William Rolleston : a New Zealand statesman
After the collapse of the Vogel boom, immigration was in abeyance for some years. But it was renewed in a modified degree in 1882, while Rolleston was Minister of Immigration. He aimed to bring in about five thousand nominated immigrants a year. The modern housewife, in constant despair over her inability to get domestic help, will be tantalised to learn that each year one thousand girls selected for this purpose were included in the list of assisted immigrants. But the picture is not so rosy as might be supposed. These girls were not the highly trained and qualified servants that the housewife dreams of, but they were the best New Zealand could hope to get in competition with nearer countries, like Canada and America. They were drawn from the very poorest homes. Sir Dillon Bell, the Agent-General, was filled with pity and dismay at their condition:
I don't suppose (he wrote to Rolleston privately) you ever saw an arrival day of a cargo of men, women, and children assembled for a ship. Some of them swarm with vermin, and have never known what it is to be without lice in their life. Others come with itch from head to foot. Others smelling of every conceivable ordure. Don't imagine for a moment that these things page 56are contracted in the depot. They are brought there. It is at times horrible beyond words. On the whole the wonder is that there is not much more serious trouble in the shape of large numbers of girls who are anything but sanctae virgines, poor things.
Sir Dillon Bell fought hard to improve the system. He made a deep study of the problem, and, although he was overwhelmed with office duties, he frequently visited the embarkation depots, wrangled with ships' captains, doctors and matrons, and promoted many reforms. But even so, the whole thing was a nightmare to his kindly soul. After one visit to a depot where the ship had been delayed, he says:
The people are there without guide—strangers, ignorant and voiceless. The "use and wont" of the depot and the shipping work and worry make even good officers rough with them. A kind word, on the contrary, goes far; they are so unused to it! They swarm round you if you will only let them think you have the least human regard for them. Their lives in their own hovels are so dreadful and so hard. Then all the sympathy of women's societies etc. seems always to be for the fallen. No one seems to care for the girls who are good and want to keep so. Modesty, of course, in the sense you and I use the word, you can hardly look for; but decent regard for themselves is plain, only it is so hard for them to realise that any sympathy can be felt for them by the classes that are above them in the world.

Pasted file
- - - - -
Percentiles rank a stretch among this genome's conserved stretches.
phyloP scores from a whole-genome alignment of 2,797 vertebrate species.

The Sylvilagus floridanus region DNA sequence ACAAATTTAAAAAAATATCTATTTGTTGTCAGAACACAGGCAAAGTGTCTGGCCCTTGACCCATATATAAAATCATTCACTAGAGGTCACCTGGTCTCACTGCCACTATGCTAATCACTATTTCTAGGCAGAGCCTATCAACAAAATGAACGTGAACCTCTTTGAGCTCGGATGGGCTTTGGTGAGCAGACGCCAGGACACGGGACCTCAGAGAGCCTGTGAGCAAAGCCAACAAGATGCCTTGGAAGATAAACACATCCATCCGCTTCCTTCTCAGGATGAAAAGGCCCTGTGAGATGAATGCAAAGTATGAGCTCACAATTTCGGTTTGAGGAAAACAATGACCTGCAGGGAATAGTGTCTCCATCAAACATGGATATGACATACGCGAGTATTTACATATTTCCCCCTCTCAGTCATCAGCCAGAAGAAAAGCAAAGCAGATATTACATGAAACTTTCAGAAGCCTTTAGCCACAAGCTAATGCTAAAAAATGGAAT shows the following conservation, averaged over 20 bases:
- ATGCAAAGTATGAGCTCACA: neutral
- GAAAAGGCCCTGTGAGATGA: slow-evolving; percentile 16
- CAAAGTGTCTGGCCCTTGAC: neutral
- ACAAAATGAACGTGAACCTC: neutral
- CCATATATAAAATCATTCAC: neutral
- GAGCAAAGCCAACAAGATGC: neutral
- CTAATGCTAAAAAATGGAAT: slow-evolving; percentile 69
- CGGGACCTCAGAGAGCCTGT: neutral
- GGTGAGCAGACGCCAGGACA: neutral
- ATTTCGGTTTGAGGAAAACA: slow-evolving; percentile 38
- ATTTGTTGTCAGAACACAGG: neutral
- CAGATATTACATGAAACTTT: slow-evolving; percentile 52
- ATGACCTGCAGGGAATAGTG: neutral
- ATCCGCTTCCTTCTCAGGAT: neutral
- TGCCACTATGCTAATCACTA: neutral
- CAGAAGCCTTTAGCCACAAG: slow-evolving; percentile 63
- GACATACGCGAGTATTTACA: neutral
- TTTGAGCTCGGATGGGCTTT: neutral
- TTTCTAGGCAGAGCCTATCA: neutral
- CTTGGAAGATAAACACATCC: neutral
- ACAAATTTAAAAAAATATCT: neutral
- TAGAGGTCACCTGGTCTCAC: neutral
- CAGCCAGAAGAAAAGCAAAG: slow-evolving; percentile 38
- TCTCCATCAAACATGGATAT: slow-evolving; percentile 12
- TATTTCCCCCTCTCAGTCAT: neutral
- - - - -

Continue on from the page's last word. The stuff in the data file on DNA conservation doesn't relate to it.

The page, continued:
He advocated that all the Colonies should unite to form a depot of their own, under proper management, with reading rooms and proper arrangements for the care and comfort of the women, girls, and children, Rolleston agreed with him that the state of things was horrible, and between them they did much to improve it.
The extracts quoted above show how fallacious it is to suppose that, in the 'eighties, there were thousands of healthy, rosy-faced, highly trained immigrants eagerly waiting to embark for New Zealand. On the contrary, many of them were half-starved, poor, and miserable. But on the voyage, as Bell says, "they waxed fat and lusty", page 57and in the healthy environment of New Zealand life they rapidly gained their self-respect and independence. In short, they became admirable citizens, and their descendants were among those who helped to save the Empire in its hour of trial.
It is not necessary to give a detailed history of immigration. Enough has been said to show how much New Zealand owes to Rolleston for his wise administration of a vigorous flow of immigrants. Perhaps if his policy were revived to-day with the same precautions as he observed, New Zealand might make progress in solving one of her most urgent problems.